For me, I train for full contact Jissen Karate competition - I just enjoy the challenge, and I think its a great test of skill under pressure and determination. For competition I think you need to supplement the traditional dojo training with the bag work, high intensity interval training, and strength / power development. This type of fighting puts a different demand on the body versus "street" fighting, and the training should reflect that.

With that said though, you still don't need hours and hours in the gym. You can get in a fantastic cardio session in 10 minutes or less if you train with intensity. Same with strength training. A few basic compound lifts, done in an explosive manner, per session is all you need.

So it may make sense to supplement the traditional training with some strength and conditioning work depending on your goals, but I think spending hours and hours in the gym is almost always counter-productive.

Felicia said...

Hi, Sue,

I'm of the opposite mid-set as Sandman: I think the outside physical training is a very important part of MA training, not just for fitness but for the prevention of injury...

Muscles, bones and tendons all work together to make us move, right? Lifting weights, running, swimming or whatever physical activity we do tends to help them all get more efficient at doing the things we'll need them to do in a situation (fight or fight). That being said, all the ancillary training in the world without working kihon, kata, kumite and self-defense won't net you much "improvement" in MA at all. They definitely must be used/worked together.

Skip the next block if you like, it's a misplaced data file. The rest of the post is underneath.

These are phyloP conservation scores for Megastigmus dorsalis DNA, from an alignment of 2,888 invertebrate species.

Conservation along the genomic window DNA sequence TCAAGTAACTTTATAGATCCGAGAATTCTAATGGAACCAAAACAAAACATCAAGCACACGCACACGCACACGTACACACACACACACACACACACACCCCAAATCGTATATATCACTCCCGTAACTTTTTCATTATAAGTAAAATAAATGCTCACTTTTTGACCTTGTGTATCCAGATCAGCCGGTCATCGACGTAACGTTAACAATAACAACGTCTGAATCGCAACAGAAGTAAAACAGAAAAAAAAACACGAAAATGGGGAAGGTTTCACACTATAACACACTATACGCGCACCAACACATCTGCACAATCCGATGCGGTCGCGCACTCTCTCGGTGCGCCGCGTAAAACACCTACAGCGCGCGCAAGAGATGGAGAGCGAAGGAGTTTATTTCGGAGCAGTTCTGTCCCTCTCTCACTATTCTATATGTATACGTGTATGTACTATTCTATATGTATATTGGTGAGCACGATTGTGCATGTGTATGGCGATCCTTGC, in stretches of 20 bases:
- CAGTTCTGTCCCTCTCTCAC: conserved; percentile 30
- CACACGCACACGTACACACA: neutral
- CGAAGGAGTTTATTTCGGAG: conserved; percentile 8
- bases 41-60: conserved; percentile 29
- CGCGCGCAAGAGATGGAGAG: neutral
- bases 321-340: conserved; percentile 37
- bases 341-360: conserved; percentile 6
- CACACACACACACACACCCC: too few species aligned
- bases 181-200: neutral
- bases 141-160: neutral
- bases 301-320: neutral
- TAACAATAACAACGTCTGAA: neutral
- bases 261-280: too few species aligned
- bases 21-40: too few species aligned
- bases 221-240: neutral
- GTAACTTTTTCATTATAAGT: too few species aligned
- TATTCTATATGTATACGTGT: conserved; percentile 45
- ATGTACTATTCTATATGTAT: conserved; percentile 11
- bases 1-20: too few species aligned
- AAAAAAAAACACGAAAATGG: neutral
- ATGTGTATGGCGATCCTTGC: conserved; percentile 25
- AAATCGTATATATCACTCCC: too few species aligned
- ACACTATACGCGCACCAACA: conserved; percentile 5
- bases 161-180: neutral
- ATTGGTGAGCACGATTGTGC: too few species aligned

I train six days a week although I am in the dojo for four (two teaching days, two learning days); three days a week I lift and run or bike (on Friday I teach and lift; a two-fer!) and every day includes some ab and upper/lower body conditioning. I usually take one day a week off to rest and recover. That routine works for me - doesn't mean it will for everyone, though, although the athlete in me thinks everyone should be doing something outside the training hall.

Man of the West said...

Timing is everything! I wrote a short post on a related subject just a few days ago. But in short, in my opinion, no, it is not necessary to indulge in extremely rigorous physical fitness routines for the sake of your martial arts effectiveness. It would be more accurate, in my opinion, to say that if your martial arts are so ineffective that they must be made to work by the application of sheer muscle, your martial arts need to be re-evaluated.

We all work toward the goal of making our techniques work on anyone, regardless of size or strength, because there is always someone stronger.

Having said that, there is more to life protection than just self-defense against violent attack. There may be times when you have to have some muscle--say, to shove a fallen object off your body--and if you don't have it, all the skill in the world at vital-point striking (for example) won't help you!

But we all live in the modern world, and there are only so many hours in the day. You make the overall best use of your time that you can, and don't worry about it!

SueC said...

Sandman, it was you I was thinking about when I wrote this post (along with Frank and Avril who also seem to like more extreme physical training)! I think you are right when you say the level of training should reflect your goals. My goals are not set as high as yours but good luck to you, you obviously enjoy your hectic training schedule.

Felicia, you can take the girl out of athletics but you can't take the athlete out of the girl! LOL. Your commitment to training is clearly a legacy from your running days. But I admire your commitment and like the way your physical training and martial arts training are just opposite sides of the same coin.

Man of the west, 'make the overall best use of the time you can, and don't worry about it'. This is good advice. Good luck with your run by the way:-)

Frank said...